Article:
Privacy guaranteed - Your email is not shared with anyone.

Why are all my Word docs locked?? Please help!

Discussion in 'Tech Talk' started by Drjones, Feb 28, 2006.

  1. Drjones


    Likes Received:
    Sep 28, 2002
    CA, just outside the United States
    My office has a Sony laptop that I use for meeting presentations.

    All I do with it is copy documents I need for my meetings from the office server onto the laptop.

    For some reason, for the past several weeks, documents that I copy from the server are locked. Not "Read-Only", but Locked.

    If I try to type or otherwise edit a document that I've copied from the server, it says "This modification is not allowed because the document is locked" at the bottom left corner of Word. I cannot modify or alter them in any way, nor can I "Save As" a new file.

    No desktop in our office has any such issues. I even copied documents from the server onto a memory stick, stuck the memory stick in the laptop, and even doing it that way the documents are Locked on the laptop.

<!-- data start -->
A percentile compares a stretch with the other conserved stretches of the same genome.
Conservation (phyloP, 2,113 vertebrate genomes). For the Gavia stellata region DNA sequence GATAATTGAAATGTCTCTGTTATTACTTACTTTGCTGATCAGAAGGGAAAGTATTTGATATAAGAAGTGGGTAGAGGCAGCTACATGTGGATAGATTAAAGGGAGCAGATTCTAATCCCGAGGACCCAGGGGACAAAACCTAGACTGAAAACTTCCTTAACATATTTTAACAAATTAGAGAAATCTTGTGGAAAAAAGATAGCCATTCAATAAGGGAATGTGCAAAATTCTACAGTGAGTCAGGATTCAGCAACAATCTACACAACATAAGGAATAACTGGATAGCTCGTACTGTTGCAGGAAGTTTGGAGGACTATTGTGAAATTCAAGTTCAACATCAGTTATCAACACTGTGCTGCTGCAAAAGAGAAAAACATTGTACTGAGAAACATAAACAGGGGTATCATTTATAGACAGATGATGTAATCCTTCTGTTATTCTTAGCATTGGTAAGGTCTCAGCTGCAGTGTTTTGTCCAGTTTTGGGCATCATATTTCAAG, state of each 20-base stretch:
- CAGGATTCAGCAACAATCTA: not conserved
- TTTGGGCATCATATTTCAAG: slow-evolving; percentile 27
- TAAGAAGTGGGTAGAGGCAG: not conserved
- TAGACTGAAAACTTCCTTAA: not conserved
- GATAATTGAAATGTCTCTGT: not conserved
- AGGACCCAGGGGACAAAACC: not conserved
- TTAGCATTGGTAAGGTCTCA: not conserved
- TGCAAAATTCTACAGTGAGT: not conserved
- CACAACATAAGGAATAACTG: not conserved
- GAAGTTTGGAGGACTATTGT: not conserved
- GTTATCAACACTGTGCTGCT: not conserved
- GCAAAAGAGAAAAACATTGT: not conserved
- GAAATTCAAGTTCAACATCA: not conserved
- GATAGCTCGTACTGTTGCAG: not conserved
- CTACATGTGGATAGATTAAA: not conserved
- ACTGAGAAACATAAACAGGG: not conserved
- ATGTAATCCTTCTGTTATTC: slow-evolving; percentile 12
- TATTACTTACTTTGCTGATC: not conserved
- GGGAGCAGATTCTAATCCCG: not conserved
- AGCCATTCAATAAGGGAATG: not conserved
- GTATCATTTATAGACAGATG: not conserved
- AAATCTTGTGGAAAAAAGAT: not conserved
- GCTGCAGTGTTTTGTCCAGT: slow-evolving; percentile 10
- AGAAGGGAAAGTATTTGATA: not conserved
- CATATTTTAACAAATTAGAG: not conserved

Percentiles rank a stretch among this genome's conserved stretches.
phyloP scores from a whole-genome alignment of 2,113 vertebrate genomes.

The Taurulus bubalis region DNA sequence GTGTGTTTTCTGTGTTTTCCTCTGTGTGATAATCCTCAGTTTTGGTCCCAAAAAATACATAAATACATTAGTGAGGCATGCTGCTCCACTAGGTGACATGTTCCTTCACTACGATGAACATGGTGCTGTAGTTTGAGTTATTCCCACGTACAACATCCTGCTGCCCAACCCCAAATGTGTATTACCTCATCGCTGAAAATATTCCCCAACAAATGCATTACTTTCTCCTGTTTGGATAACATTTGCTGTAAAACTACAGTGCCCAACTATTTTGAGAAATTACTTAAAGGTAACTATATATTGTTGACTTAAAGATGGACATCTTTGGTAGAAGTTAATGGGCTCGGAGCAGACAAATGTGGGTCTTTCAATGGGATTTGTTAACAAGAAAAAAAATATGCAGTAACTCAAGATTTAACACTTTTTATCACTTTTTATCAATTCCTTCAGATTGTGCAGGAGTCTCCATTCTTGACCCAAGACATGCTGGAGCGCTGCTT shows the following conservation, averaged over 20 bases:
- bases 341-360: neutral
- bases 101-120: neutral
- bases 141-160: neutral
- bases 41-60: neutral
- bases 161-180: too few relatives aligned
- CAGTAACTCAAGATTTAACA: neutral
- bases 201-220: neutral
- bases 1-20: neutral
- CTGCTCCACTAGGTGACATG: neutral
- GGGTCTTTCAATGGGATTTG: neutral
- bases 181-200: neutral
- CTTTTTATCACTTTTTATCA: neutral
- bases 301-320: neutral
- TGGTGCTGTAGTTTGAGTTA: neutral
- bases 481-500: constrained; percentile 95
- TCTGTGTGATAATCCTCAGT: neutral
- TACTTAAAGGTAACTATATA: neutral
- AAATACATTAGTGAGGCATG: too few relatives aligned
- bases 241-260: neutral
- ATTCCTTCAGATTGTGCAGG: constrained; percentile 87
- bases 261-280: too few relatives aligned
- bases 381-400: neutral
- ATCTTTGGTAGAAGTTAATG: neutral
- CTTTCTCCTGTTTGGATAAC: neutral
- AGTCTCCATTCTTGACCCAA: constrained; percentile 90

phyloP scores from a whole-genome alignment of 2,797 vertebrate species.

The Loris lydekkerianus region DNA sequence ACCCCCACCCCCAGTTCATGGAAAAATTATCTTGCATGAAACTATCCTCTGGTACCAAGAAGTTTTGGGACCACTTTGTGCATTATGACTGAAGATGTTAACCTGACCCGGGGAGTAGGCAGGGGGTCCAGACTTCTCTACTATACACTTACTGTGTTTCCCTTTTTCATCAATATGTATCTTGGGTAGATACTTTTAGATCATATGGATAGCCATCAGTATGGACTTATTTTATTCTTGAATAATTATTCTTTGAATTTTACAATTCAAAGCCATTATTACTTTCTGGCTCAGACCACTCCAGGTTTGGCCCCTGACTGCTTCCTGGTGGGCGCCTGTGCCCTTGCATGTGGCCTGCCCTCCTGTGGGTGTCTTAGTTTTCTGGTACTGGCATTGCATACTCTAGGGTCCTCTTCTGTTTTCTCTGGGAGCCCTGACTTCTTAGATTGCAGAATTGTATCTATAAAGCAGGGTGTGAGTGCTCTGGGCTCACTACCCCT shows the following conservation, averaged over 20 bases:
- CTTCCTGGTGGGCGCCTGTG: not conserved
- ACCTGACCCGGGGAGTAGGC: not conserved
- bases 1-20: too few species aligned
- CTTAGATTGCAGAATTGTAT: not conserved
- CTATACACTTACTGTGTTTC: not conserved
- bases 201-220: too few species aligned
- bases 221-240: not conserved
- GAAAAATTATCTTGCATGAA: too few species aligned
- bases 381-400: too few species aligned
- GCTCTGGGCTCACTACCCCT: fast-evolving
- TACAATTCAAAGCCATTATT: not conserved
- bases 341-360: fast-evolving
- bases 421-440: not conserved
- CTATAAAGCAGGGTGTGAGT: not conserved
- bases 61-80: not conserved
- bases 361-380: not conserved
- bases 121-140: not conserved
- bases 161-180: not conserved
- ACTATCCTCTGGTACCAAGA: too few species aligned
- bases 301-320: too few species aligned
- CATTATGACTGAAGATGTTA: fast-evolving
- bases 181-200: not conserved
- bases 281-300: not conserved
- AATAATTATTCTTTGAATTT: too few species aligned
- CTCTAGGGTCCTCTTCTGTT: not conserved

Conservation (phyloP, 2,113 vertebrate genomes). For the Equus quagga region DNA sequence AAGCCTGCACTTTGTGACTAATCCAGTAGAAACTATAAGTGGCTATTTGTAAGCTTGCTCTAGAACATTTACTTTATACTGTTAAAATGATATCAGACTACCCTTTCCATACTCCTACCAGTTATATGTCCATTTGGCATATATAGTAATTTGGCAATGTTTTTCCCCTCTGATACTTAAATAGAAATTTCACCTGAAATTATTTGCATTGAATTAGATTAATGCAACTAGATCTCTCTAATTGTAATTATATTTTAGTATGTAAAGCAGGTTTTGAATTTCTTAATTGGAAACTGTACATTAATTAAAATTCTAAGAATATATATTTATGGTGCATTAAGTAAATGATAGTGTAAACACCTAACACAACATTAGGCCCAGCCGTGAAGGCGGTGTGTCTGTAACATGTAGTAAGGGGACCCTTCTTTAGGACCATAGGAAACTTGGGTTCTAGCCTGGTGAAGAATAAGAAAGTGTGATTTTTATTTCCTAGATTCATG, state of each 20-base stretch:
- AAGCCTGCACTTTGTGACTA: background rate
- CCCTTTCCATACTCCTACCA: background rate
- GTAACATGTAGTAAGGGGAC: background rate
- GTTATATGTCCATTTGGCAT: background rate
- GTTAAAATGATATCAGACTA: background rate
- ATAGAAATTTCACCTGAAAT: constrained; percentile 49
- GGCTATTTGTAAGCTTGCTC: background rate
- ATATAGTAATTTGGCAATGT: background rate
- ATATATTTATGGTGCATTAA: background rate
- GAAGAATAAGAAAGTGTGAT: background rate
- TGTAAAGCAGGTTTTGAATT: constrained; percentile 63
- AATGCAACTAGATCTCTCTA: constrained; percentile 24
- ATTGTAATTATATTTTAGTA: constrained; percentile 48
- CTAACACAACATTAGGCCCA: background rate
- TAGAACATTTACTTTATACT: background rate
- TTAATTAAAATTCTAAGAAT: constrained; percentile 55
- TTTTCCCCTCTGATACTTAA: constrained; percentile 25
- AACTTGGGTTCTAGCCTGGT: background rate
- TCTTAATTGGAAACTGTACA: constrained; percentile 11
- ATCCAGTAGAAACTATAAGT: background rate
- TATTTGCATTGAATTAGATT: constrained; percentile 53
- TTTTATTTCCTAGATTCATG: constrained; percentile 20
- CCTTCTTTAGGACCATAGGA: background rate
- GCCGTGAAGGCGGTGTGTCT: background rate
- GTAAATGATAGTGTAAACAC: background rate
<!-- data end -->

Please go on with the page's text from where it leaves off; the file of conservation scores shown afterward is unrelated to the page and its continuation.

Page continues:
Our tech guy is working on it right now, but even he's a little stumped, so I thought I'd see if GT can outsmart him. :) I have faith in you guys!!!

    FYI, I'm very computer-savvy and have NOT made any changes whatsoever to any settings on the computer whatsoever.

    I only touch it to copy documents back and forth and make presentations, that's it. No internet surfing on it, NOTHING.

    Does anyone here have any ideas??

  2. Washington D.C.

    Washington D.C.

    Likes Received:
    Oct 13, 2003
    Woestyn Kusdorp
    "If this only happens in one particular document, try clicking on Tools |
    Unprotect Document. If all new and existing documents are locked for
    editing, then it's probably because you have not activated your
    Word/Office software, or because you have an expired trial version of
    Office 2003. What happens if you start Word and click on Help |
    Activate Product? If you are already activated, a dialog box saying so
    will appear. If you are not activated, the Activation Wizard will
    start. If you have an expired trial version, a dialog box will prompt
    you to enter a valid product key or purchase a key online."

    This is an indication that some Windows locking files are not being released correctly. This happens everytime your computer crashes whilst Word is running and often for inexplicable reasons. In order to minimise these problems, a good regular clean up of your computer is recommended.